Tuesday, January 1, 2008

House Envy and Earning Potential

Last night, I went to two different parties in two incredible houses.

The first house was well over 2000sf, and filled with great art, spacious rooms, wraparound decks. It was an older house, and the people living there (a couple? I'm not sure) have a history of buying homes, fixing them up and then selling them. I don't think they're flippers, but that they live in the houses while they do the upgrades.

The second house was just as large as the first, if not larger. It was also in a fairly expensive neighborhood, and the couple living there clearly had a certain amount of money. Lots of original artwork, beautiful furnishings, and just other small signs that the place had money, without there being a lot of flashy objects and electronics.

My friend and I both had extreme house envy in both places (the homeowners were friends with my friend's new boyfriend). We sighed. We ooohed. He was certainly thinking he couldn't afford to upgrade to the first house. I was thinking it would take me eons to save a downpayment for either (which at 20% would be over $100k).

What does this mean to personal finance readers? The inhabitants of those houses were all self-employed. To be employed in a traditional job, with the skills those people had, none of them (except maybe the RE agent) would probably be able to afford to live where they do based solely on salary alone.

I know it's incredibly easy to just let someone else make your financial decisions -- aka what your worth is and how much you will be paid. People working at regular jobs have consistent incomes, but they also (most often) have very limited raises each year and they don't have spikes for periods of high productivity. I think the most important thing is that self-employed people set their own value. There are few people I've ever met who feel they are overpaid for what they do, or that they are paid even enough. I know that for years I was underpaid, based on research I did about my area and skills, and I knew the hi-tech company wasn't going to pay me more...and I stayed at that job because it seemed "easier" than finding another one (I hadn't even considered what my skills were that could allow me to work for myself).

Whenever you hire yourself out, you have the potential to make far more than what you would as an employee. When I was in initial contact with my primary client, he sent me an email asking what my rate was. I did some research online, figured out what I'd want to make if I were a permanent employee, added the 10% or so to cover benefits and similar expenses, and then rounded up to the nearest $5 mark. When I spoke briefly with this client about raising my rate in the new year, he didn't have any hesitancy. We didn't speak about how much, but I plan on raising my rate by $5/hr. To me, this doesn't seem a lot -- in fact, I wonder if I should raise it more, though I probably won't. I know people that would be happy with $1/hr raise, at their permanent jobs. When you work for yourself, making what others see as Good Money doesn't seem like a lot. I often think that I don't make that much, when I only know of a couple friends who definitely make more than I do (based on what I make working full-time at my current rate). I'm sure I have friends that I out-earn, even based on the fact that I only work part-time. I know people who make less in a month than I would make in a week of working full-time... My primary client told me something to the effect of: he always makes people tell him their worth before he hires them. If someone answer the question of what their rate is with "well, I don't know" (note: he occasionally hires teens to do personal projects for him), he'll say "well, so is five cents an hour fine?" and they end up negotiating.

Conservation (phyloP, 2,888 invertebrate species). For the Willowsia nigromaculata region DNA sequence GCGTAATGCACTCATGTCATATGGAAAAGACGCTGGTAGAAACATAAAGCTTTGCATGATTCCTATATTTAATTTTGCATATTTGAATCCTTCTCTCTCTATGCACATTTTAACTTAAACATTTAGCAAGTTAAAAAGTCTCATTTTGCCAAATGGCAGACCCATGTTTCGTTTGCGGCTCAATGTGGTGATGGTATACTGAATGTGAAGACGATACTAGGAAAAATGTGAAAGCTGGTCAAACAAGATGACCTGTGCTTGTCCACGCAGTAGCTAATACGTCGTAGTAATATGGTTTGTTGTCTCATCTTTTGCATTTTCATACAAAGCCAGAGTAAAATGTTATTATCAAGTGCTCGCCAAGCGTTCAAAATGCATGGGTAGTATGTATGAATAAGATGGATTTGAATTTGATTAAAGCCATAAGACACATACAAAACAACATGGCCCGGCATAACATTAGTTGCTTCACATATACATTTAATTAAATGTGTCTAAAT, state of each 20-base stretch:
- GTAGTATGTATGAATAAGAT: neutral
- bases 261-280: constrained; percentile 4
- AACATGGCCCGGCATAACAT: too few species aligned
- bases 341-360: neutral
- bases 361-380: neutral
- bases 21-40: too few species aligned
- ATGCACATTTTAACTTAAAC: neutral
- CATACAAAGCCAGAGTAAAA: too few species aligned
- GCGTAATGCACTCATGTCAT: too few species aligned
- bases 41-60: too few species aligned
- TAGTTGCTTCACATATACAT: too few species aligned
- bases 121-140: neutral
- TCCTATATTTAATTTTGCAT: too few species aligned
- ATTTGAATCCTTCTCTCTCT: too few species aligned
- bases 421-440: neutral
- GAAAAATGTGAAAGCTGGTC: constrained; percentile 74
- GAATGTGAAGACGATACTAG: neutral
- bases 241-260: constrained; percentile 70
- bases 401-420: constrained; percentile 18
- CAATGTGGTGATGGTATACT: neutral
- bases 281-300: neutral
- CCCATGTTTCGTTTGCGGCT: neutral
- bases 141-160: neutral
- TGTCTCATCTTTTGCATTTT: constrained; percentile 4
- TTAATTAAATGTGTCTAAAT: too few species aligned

What does this all mean? It's simple: if you set your own worth, you make more money.

What's more, all of the people living in the houses I visited get paid very well for doing things they love to do. I get paid for doing what amounts to a form of play (for me, personally).

I know it's difficult to even think about being freelance, especially when you have debt and other financial responsibilities. Yet, if you have a skill that could be marketed (and I think many more people do have such skills, than the number of people who recognize and capitalize on their skills), it's not that big a jump to being self-employed (in many cases). Being self-employed takes a certain amount of imagination (e.g. what can I do that people will pay me Good Money for?) and perseverance (e.g. making all the contacts to get the projects coming in). Then, once you establish a reputation, you get referred and others flock to you. As an example, I've done petsitting for years -- sometimes for pay (I don't charge my best friend, and I've not charged other people in the past). In the past month, I've been referred or approached by other people 3-4 times. I haven't actually taken care of any pets yet, and I turned down one job because I would be out of town those days. My secondary client [for my technical writing] is someone I know, who after hearing about how much my primary client loves my work, gave me a project. My contact at my primary client, who has a couple of his own side businesses, likes my work so much that he gave me a project outside of my primary skills -- just because he likes my "stick-with-it-ness" and my work style. It all just snowballs.

When people are more actively able to control how much they earn and how much they work, their income is vastly different than a hired company employee, and is most often significantly higher than the hired company employee. This means more financial freedom, and more freedom to live in houses that others ridiculously envy.

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